Australia and the Solomon Islands will today ink a contract blocking Huawei from building the island nation's new submarine cable.
The 4,000 km cable will connect the Solomon Islands to Papua New Guinea and then to Australia. Huawei won a contract to build the cable in 2016, which so irritated Australia that its Department of Foreign Affairs offered to run a new tender and to pay for two-thirds of the link.
The decision will cost Australia's foreign aid budget upwards of AU$100 million, with the spend designed to counter China's growing influence in the region.
Foreign minister Julie Bishop today characterised the cable contract, to be signed today during a visit by Solomon Islands Rick Houenipwela, as a simple matter of competition.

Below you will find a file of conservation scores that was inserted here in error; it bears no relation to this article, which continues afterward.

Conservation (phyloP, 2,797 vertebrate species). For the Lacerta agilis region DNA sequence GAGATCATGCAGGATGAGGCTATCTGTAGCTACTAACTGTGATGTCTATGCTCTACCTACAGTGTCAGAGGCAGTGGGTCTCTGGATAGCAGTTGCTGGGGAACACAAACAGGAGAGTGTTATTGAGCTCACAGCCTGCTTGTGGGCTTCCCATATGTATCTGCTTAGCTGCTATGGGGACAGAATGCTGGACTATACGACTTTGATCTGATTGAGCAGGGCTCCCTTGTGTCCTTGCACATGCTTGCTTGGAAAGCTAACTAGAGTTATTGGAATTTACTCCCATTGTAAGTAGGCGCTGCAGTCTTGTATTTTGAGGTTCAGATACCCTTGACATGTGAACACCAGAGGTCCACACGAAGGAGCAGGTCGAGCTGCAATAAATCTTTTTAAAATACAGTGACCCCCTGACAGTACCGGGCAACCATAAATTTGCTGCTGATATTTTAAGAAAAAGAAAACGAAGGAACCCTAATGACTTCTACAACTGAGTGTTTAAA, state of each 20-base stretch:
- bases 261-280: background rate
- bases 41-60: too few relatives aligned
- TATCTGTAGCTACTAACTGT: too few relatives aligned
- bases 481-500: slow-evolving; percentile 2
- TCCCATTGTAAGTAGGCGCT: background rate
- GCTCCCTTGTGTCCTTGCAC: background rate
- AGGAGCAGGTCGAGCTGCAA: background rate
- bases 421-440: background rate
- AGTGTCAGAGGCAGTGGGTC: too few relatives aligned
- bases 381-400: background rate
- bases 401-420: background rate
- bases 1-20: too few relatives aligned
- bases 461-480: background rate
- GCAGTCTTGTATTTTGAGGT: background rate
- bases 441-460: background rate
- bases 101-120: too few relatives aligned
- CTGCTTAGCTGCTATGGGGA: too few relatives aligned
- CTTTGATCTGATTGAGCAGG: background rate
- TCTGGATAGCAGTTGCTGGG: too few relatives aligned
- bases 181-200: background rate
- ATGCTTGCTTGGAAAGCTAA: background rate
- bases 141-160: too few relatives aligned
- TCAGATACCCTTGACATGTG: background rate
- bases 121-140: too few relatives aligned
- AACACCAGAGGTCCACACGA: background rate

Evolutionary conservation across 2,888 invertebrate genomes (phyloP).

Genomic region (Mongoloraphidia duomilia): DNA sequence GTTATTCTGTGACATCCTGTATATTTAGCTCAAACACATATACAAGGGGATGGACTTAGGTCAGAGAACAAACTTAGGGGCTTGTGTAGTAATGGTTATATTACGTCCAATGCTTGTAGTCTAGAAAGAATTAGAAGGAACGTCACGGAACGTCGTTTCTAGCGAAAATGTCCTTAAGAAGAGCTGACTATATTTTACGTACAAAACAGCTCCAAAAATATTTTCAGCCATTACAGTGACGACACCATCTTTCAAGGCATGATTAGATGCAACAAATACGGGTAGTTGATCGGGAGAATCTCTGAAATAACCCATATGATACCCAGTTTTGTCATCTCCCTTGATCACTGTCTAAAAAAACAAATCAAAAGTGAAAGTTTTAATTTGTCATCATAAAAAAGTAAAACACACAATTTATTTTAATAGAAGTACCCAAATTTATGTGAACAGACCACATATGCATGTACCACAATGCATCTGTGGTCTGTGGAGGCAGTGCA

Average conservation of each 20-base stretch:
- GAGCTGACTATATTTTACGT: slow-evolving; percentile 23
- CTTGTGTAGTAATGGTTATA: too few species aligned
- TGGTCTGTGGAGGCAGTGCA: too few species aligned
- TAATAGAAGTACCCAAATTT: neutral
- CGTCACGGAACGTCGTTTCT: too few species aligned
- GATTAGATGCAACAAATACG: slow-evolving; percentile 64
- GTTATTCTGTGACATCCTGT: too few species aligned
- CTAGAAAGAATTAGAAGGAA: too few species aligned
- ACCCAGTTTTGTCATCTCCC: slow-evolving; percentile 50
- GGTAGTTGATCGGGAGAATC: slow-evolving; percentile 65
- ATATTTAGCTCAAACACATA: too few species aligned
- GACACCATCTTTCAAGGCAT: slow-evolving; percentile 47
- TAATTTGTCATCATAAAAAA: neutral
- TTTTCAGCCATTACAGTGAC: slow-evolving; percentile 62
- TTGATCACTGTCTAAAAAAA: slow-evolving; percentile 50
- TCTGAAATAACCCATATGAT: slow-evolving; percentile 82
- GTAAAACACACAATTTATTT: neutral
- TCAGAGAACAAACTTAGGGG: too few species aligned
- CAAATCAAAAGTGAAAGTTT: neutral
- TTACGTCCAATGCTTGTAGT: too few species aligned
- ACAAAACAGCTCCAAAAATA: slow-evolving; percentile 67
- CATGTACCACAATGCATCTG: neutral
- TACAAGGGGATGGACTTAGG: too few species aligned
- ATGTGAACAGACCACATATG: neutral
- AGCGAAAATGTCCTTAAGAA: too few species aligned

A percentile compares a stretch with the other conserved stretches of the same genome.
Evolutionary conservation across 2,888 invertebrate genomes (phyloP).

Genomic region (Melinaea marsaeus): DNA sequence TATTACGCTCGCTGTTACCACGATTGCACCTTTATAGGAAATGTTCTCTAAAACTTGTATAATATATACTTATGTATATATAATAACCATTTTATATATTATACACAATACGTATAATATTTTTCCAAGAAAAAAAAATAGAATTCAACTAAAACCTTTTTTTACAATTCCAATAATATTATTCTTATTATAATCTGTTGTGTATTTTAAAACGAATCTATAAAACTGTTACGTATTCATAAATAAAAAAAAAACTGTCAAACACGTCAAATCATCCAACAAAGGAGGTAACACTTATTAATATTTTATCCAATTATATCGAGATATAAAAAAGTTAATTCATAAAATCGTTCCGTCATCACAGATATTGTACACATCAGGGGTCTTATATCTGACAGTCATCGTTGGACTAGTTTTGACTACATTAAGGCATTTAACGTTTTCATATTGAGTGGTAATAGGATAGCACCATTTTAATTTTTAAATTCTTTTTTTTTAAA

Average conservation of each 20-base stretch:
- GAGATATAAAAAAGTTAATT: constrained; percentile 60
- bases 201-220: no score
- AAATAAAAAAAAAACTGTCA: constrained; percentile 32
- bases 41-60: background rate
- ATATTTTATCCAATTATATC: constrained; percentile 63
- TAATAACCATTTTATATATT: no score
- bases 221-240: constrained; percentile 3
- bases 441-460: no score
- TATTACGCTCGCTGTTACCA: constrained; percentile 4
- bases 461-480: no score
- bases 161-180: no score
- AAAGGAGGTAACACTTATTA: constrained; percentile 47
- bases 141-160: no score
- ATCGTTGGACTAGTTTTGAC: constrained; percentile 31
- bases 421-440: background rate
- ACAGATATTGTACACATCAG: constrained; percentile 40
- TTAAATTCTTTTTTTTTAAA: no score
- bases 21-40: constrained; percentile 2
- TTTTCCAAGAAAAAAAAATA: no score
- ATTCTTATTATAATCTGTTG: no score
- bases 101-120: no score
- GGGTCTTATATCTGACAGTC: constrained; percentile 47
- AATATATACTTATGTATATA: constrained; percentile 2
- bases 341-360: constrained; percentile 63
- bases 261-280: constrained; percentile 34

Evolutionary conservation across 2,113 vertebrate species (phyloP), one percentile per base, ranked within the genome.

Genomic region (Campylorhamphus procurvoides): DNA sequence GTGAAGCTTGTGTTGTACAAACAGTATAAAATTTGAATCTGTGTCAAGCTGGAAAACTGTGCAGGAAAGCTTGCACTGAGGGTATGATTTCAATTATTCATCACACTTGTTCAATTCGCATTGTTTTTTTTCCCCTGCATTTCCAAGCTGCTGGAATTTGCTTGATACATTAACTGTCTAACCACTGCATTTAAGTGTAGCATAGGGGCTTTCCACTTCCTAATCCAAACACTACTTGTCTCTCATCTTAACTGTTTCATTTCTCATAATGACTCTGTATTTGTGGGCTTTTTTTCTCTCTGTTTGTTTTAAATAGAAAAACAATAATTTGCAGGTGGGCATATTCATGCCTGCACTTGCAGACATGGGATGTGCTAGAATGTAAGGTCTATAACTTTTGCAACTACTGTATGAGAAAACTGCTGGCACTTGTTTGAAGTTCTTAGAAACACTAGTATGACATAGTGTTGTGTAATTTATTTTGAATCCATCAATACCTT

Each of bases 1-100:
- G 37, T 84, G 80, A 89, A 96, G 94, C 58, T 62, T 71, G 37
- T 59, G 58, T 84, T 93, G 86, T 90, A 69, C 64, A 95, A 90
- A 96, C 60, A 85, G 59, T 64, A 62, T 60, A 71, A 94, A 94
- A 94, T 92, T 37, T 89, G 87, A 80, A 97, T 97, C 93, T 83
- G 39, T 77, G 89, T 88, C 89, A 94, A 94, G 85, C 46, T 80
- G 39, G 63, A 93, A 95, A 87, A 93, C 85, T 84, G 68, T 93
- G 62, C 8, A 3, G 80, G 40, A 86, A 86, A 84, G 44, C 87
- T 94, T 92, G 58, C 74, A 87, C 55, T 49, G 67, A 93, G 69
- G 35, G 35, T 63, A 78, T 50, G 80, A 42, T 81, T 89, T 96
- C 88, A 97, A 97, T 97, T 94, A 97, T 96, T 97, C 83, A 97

“We offered them an alternative to an undersea cable project, we believe is cheaper, faster, more reliable than the competitor,” Bishop told the Australian Broadcasting Corporation's AM program today.
“It's a competitive world … we want them to have alternatives”, she added.
Like America, Australia is wary of Huawei, based on an assumption that it's too close to the Chinese government and has a role in the Middle Kingdom's espionage efforts.
Huawei's attempts to lift the Australian bans included appointing locals to an Australian board, and last week chairman John Lord warned Australia against extending its NBN ban to emerging 5G mobile networks.
Another cable project, ICN2, has just been contracted to connect the Solomon Islands to Vanuatu. That cable would provide a second indirect route to the USA, via cables connecting Vanuatu to Fiji, and then Fiji to Hawaii.
ICN2 will be built by TE SubCom. ®